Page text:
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Influence of cold acclimation on the mechanical strength of carrot (Daucus carota L.) tissue

Gomez, Federico LU ; Vaughan, D; Herppich, W; Smallwood, M; Sommarin, Marianne LU ; Gekas, Vassilis LU and Sjöholm, Ingegerd LU (2004) In European Journal of Horticultural Science 69(6). p.229-234
Abstract
We have investigated the influence of cold acclimation on the mechanical strength of carrot (Daucus carota L.) taproots. Changes in the mechanical strength were monitored when cold acclimation was induced in carrot plants cultivated in a growth chamber under strict climate control and in taproots harvested from field cultivation, where the plants had been exposed to the natural variations in climate. The appearance and accumulation of an antifreeze protein in the cell wall isolated from cold-stored taproots showed that a cold acclimation process is in progress in the harvested taproot derived from carrot plants grown in the field. The force needed to slice the taproots significantly increased during the first 12 weeks of storage, where the... (More)
We have investigated the influence of cold acclimation on the mechanical strength of carrot (Daucus carota L.) taproots. Changes in the mechanical strength were monitored when cold acclimation was induced in carrot plants cultivated in a growth chamber under strict climate control and in taproots harvested from field cultivation, where the plants had been exposed to the natural variations in climate. The appearance and accumulation of an antifreeze protein in the cell wall isolated from cold-stored taproots showed that a cold acclimation process is in progress in the harvested taproot derived from carrot plants grown in the field. The force needed to slice the taproots significantly increased during the first 12 weeks of storage, where the higher concentration of the antifreeze protein indicated the highest development of cold acclimation during that period of time. The increase in tissue rigidity during cold acclimation was also shown by the increase of the Young's modulus in taproot tissue from carrot plants acclimated 11 weeks under controlled temperature conditions. After 24 weeks of storage there was a significant increase in slicing force that was accompanied by signs of cell membrane deterioration, as measured by relative electrolyte leakage. Thus, the later increase in tissue strength might be related with a senescence process. (Less)
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Contribution to journal
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published
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in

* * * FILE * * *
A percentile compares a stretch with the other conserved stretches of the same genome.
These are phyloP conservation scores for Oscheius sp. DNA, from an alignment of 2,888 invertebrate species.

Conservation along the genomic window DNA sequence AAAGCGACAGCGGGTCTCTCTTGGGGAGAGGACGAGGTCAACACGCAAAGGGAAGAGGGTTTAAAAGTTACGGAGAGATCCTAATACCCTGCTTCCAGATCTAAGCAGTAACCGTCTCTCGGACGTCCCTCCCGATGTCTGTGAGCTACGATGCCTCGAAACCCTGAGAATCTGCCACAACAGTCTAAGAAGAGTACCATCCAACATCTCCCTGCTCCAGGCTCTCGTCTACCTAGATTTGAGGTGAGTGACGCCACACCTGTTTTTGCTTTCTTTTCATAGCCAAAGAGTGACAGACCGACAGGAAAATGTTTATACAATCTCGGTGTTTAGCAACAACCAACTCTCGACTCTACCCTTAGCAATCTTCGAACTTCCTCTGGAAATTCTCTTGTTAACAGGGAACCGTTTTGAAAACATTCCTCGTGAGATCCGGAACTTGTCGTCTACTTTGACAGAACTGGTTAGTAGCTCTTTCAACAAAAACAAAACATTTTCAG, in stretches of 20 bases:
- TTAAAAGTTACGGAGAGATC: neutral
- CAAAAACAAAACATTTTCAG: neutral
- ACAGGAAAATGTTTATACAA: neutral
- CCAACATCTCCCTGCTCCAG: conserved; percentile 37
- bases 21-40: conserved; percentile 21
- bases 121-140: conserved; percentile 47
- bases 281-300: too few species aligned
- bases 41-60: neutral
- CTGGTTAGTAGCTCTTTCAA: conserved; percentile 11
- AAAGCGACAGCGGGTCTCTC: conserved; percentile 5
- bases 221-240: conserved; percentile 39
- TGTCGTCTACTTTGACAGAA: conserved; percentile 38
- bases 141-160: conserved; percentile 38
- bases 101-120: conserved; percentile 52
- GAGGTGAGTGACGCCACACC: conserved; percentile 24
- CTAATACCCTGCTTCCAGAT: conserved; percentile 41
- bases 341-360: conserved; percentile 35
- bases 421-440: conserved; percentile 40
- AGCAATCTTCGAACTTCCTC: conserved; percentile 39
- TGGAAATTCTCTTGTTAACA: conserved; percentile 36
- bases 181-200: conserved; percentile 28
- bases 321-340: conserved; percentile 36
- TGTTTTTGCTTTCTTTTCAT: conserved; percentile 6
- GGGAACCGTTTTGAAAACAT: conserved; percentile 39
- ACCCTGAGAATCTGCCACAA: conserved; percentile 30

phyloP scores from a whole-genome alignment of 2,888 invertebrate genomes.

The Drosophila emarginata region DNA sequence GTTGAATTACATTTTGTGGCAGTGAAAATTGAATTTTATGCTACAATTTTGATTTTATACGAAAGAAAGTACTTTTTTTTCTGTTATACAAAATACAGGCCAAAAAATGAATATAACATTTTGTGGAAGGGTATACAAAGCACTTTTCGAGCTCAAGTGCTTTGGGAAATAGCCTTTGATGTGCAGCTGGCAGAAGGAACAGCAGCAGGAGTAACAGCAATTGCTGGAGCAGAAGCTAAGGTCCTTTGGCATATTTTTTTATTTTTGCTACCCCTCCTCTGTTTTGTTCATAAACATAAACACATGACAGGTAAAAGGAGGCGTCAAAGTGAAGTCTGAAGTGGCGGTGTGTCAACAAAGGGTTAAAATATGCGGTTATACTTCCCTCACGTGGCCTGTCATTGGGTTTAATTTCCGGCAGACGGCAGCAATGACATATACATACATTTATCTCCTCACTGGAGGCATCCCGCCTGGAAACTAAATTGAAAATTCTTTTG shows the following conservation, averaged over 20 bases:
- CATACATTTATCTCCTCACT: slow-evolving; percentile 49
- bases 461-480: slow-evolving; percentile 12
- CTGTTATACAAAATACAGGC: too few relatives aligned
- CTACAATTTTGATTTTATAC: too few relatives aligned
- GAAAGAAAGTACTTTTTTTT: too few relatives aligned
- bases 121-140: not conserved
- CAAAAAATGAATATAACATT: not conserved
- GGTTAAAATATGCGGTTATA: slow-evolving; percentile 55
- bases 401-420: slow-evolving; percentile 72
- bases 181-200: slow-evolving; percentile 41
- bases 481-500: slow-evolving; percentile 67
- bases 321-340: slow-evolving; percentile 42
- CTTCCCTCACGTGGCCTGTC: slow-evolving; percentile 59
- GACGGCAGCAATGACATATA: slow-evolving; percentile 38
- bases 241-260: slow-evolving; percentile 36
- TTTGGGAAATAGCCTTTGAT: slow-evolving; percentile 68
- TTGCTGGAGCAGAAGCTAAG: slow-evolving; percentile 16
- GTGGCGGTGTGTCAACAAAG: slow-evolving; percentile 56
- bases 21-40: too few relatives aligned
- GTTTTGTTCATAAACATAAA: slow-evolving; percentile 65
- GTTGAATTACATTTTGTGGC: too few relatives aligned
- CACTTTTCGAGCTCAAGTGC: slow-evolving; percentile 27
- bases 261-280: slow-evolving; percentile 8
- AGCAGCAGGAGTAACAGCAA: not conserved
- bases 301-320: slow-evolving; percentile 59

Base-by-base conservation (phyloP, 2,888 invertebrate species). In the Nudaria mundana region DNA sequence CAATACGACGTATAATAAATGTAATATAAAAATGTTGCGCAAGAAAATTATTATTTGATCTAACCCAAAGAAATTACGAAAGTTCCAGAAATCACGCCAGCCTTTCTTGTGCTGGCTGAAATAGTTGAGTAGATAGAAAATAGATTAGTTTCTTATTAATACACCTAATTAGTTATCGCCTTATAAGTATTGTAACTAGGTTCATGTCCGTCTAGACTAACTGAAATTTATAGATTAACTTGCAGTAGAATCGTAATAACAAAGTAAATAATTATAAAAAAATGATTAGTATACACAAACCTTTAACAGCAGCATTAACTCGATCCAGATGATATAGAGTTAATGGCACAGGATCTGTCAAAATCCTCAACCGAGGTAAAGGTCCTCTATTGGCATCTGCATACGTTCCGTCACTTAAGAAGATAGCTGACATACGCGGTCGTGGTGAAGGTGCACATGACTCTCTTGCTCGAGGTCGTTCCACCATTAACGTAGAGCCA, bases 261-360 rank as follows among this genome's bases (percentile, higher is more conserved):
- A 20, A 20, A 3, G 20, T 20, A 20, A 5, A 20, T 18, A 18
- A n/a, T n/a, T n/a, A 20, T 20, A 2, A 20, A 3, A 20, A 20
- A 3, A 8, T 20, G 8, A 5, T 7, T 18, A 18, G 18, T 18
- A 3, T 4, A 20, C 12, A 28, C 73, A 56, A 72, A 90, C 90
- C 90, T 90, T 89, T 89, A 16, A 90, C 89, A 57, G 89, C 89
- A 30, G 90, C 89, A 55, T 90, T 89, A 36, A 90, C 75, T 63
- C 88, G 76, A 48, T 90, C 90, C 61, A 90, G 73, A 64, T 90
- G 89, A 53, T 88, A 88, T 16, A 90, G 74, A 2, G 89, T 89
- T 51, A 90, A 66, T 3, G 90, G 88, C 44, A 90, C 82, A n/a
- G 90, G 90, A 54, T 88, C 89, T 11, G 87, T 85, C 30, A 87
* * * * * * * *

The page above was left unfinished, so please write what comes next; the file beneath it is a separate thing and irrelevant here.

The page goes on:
European Journal of Horticultural Science
volume
69
issue
6
pages
229 - 234
publisher
Ulmer
external identifiers
  • wos:000226796000002
  • scopus:13844297292
ISSN
1611-4434
language
English
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yes
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58a72926-27c5-468b-be53-28f1c8592977 (old id 152070)
alternative location
http://www.ulmer.de/39oJ8G3A+.HTML
http://www.ulmer.de/QUlEPTI1MzA4Jk1JRD0xNDMzJlRJWD0wJkFST09UPTM0OTM.html?UID=0BB65E722110D298937C18B8535D4DA61BCD36F478E9DB
date added to LUP
2007-07-05 09:58:51
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@article{58a72926-27c5-468b-be53-28f1c8592977,
  abstract     = {We have investigated the influence of cold acclimation on the mechanical strength of carrot (Daucus carota L.) taproots. Changes in the mechanical strength were monitored when cold acclimation was induced in carrot plants cultivated in a growth chamber under strict climate control and in taproots harvested from field cultivation, where the plants had been exposed to the natural variations in climate. The appearance and accumulation of an antifreeze protein in the cell wall isolated from cold-stored taproots showed that a cold acclimation process is in progress in the harvested taproot derived from carrot plants grown in the field. The force needed to slice the taproots significantly increased during the first 12 weeks of storage, where the higher concentration of the antifreeze protein indicated the highest development of cold acclimation during that period of time. The increase in tissue rigidity during cold acclimation was also shown by the increase of the Young's modulus in taproot tissue from carrot plants acclimated 11 weeks under controlled temperature conditions. After 24 weeks of storage there was a significant increase in slicing force that was accompanied by signs of cell membrane deterioration, as measured by relative electrolyte leakage. Thus, the later increase in tissue strength might be related with a senescence process.},
  author       = {Gomez, Federico and Vaughan, D and Herppich, W and Smallwood, M and Sommarin, Marianne and Gekas, Vassilis and Sjöholm, Ingegerd},
  issn         = {1611-4434},
  language     = {eng},
  number       = {6},
  pages        = {229--234},
  publisher    = {Ulmer},
  series       = {European Journal of Horticultural Science},
  title        = {Influence of cold acclimation on the mechanical strength of carrot (Daucus carota L.) tissue},
  volume       = {69},
  year         = {2004},
}